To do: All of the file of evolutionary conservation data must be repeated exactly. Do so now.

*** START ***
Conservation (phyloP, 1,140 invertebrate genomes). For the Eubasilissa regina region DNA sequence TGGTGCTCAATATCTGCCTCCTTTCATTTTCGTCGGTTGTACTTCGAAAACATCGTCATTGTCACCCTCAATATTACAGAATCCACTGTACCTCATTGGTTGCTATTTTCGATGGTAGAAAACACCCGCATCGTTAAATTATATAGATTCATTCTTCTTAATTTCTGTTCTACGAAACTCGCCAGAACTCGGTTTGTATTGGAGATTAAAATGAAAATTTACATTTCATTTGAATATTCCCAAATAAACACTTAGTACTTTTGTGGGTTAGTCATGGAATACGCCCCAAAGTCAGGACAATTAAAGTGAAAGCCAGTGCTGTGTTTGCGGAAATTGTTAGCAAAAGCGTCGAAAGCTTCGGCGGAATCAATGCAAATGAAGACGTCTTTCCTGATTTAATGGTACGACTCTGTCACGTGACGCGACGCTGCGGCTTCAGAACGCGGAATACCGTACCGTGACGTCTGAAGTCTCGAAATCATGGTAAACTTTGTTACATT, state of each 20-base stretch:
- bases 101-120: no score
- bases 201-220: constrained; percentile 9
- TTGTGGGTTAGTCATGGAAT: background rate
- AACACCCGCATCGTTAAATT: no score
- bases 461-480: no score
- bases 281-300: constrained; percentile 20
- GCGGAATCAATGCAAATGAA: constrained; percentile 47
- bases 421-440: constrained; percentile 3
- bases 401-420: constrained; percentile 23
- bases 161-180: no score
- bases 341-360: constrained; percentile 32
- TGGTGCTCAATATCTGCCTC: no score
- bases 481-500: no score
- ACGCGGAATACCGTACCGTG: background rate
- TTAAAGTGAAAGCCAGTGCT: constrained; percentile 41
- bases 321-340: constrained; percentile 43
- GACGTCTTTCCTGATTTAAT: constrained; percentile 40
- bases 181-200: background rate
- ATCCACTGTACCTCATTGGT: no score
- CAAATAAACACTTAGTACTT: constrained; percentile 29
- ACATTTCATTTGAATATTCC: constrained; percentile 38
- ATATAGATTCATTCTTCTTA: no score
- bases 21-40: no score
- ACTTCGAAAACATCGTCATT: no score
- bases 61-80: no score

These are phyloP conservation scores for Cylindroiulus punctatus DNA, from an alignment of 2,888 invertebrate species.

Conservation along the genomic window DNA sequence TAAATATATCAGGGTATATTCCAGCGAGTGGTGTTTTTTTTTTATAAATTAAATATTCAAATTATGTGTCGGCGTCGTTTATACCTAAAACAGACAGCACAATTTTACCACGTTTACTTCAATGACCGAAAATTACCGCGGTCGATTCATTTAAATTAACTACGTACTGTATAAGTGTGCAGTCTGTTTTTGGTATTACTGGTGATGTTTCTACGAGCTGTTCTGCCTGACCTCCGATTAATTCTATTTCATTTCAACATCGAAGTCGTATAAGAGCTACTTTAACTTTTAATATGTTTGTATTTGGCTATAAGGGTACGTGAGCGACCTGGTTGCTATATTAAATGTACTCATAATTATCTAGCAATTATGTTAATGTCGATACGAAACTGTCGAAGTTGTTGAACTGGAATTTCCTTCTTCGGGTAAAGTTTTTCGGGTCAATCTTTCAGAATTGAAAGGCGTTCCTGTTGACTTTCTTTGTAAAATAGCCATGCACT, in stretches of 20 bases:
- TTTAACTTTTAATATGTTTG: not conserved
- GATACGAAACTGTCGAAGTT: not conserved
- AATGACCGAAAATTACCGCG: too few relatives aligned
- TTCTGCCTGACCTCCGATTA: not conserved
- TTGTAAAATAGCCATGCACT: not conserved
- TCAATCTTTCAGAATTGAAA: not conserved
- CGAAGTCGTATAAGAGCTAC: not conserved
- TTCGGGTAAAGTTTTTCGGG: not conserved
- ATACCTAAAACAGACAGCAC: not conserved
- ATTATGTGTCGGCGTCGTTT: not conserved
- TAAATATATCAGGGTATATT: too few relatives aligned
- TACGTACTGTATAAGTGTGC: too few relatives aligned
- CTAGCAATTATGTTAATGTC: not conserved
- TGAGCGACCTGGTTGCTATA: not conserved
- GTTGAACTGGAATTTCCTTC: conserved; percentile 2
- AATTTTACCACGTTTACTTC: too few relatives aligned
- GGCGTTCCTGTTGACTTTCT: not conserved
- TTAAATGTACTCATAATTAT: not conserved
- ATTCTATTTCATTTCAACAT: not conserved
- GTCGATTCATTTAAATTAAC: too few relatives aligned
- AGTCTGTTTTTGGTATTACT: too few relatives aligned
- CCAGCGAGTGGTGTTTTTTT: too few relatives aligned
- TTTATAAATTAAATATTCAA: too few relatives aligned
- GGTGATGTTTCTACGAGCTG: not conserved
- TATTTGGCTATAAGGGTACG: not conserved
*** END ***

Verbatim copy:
Conservation (phyloP, 1,140 invertebrate genomes). For the Eubasilissa regina region DNA sequence TGGTGCTCAATATCTGCCTCCTTTCATTTTCGTCGGTTGTACTTCGAAAACATCGTCATTGTCACCCTCAATATTACAGAATCCACTGTACCTCATTGGTTGCTATTTTCGATGGTAGAAAACACCCGCATCGTTAAATTATATAGATTCATTCTTCTTAATTTCTGTTCTACGAAACTCGCCAGAACTCGGTTTGTATTGGAGATTAAAATGAAAATTTACATTTCATTTGAATATTCCCAAATAAACACTTAGTACTTTTGTGGGTTAGTCATGGAATACGCCCCAAAGTCAGGACAATTAAAGTGAAAGCCAGTGCTGTGTTTGCGGAAATTGTTAGCAAAAGCGTCGAAAGCTTCGGCGGAATCAATGCAAATGAAGACGTCTTTCCTGATTTAATGGTACGACTCTGTCACGTGACGCGACGCTGCGGCTTCAGAACGCGGAATACCGTACCGTGACGTCTGAAGTCTCGAAATCATGGTAAACTTTGTTACATT, state of each 20-base stretch:
- bases 101-120: no score
- bases 201-220: constrained; percentile 9
- TTGTGGGTTAGTCATGGAAT: background rate
- AACACCCGCATCGTTAAATT: no score
- bases 461-480: no score
- bases 281-300: constrained; percentile 20
- GCGGAATCAATGCAAATGAA: constrained; percentile 47
- bases 421-440: constrained; percentile 3
- bases 401-420: constrained; percentile 23
- bases 161-180: no score
- bases 341-360: constrained; percentile 32
- TGGTGCTCAATATCTGCCTC: no score
- bases 481-500: no score
- ACGCGGAATACCGTACCGTG: background rate
- TTAAAGTGAAAGCCAGTGCT: constrained; percentile 41
- bases 321-340: constrained; percentile 43
- GACGTCTTTCCTGATTTAAT: constrained; percentile 40
- bases 181-200: background rate
- ATCCACTGTACCTCATTGGT: no score
- CAAATAAACACTTAGTACTT: constrained; percentile 29
- ACATTTCATTTGAATATTCC: constrained; percentile 38
- ATATAGATTCATTCTTCTTA: no score
- bases 21-40: no score
- ACTTCGAAAACATCGTCATT: no score
- bases 61-80: no score

These are phyloP conservation scores for Cylindroiulus punctatus DNA, from an alignment of 2,888 invertebrate species.

Conservation along the genomic window DNA sequence TAAATATATCAGGGTATATTCCAGCGAGTGGTGTTTTTTTTTTATAAATTAAATATTCAAATTATGTGTCGGCGTCGTTTATACCTAAAACAGACAGCACAATTTTACCACGTTTACTTCAATGACCGAAAATTACCGCGGTCGATTCATTTAAATTAACTACGTACTGTATAAGTGTGCAGTCTGTTTTTGGTATTACTGGTGATGTTTCTACGAGCTGTTCTGCCTGACCTCCGATTAATTCTATTTCATTTCAACATCGAAGTCGTATAAGAGCTACTTTAACTTTTAATATGTTTGTATTTGGCTATAAGGGTACGTGAGCGACCTGGTTGCTATATTAAATGTACTCATAATTATCTAGCAATTATGTTAATGTCGATACGAAACTGTCGAAGTTGTTGAACTGGAATTTCCTTCTTCGGGTAAAGTTTTTCGGGTCAATCTTTCAGAATTGAAAGGCGTTCCTGTTGACTTTCTTTGTAAAATAGCCATGCACT, in stretches of 20 bases:
- TTTAACTTTTAATATGTTTG: not conserved
- GATACGAAACTGTCGAAGTT: not conserved
- AATGACCGAAAATTACCGCG: too few relatives aligned
- TTCTGCCTGACCTCCGATTA: not conserved
- TTGTAAAATAGCCATGCACT: not conserved
- TCAATCTTTCAGAATTGAAA: not conserved
- CGAAGTCGTATAAGAGCTAC: not conserved
- TTCGGGTAAAGTTTTTCGGG: not conserved
- ATACCTAAAACAGACAGCAC: not conserved
- ATTATGTGTCGGCGTCGTTT: not conserved
- TAAATATATCAGGGTATATT: too few relatives aligned
- TACGTACTGTATAAGTGTGC: too few relatives aligned
- CTAGCAATTATGTTAATGTC: not conserved
- TGAGCGACCTGGTTGCTATA: not conserved
- GTTGAACTGGAATTTCCTTC: conserved; percentile 2
- AATTTTACCACGTTTACTTC: too few relatives aligned
- GGCGTTCCTGTTGACTTTCT: not conserved
- TTAAATGTACTCATAATTAT: not conserved
- ATTCTATTTCATTTCAACAT: not conserved
- GTCGATTCATTTAAATTAAC: too few relatives aligned
- AGTCTGTTTTTGGTATTACT: too few relatives aligned
- CCAGCGAGTGGTGTTTTTTT: too few relatives aligned
- TTTATAAATTAAATATTCAA: too few relatives aligned
- GGTGATGTTTCTACGAGCTG: not conserved
- TATTTGGCTATAAGGGTACG: not conserved